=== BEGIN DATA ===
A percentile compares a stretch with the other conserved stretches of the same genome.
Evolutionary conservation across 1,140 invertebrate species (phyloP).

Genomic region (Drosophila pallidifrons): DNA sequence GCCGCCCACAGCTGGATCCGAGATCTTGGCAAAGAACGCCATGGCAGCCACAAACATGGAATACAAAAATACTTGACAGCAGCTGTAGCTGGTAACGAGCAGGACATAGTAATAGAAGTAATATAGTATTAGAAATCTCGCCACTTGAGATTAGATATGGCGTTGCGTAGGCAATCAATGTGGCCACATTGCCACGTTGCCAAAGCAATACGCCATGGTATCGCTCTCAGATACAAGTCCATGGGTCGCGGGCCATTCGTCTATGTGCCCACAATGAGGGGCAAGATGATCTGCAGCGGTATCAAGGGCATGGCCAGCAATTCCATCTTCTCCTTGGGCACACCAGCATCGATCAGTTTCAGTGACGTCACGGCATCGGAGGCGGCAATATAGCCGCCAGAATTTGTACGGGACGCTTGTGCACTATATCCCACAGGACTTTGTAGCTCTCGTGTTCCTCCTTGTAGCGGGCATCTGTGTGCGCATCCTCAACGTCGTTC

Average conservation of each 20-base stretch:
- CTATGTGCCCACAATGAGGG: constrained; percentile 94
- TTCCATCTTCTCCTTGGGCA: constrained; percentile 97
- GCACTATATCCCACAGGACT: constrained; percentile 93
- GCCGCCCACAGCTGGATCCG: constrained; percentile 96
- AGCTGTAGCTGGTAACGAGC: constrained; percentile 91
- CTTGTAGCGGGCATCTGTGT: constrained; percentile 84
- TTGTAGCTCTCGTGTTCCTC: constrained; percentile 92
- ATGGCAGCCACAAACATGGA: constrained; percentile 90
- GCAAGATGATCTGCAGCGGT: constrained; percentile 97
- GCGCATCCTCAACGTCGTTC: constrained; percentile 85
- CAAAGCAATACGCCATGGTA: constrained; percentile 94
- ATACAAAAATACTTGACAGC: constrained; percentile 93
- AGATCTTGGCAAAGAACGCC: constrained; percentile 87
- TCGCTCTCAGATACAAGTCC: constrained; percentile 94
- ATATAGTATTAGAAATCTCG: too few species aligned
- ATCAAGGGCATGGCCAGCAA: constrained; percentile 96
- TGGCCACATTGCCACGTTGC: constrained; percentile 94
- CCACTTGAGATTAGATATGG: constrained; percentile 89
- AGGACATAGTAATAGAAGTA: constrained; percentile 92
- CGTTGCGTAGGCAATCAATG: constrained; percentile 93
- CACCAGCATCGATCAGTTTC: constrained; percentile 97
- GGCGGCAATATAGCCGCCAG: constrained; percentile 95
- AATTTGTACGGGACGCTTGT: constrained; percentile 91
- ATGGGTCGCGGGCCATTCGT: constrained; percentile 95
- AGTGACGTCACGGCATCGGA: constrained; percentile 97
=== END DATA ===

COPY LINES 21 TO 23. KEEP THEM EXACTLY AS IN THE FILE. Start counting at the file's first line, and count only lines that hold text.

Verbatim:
- TGGCCACATTGCCACGTTGC: constrained; percentile 94
- CCACTTGAGATTAGATATGG: constrained; percentile 89
- AGGACATAGTAATAGAAGTA: constrained; percentile 92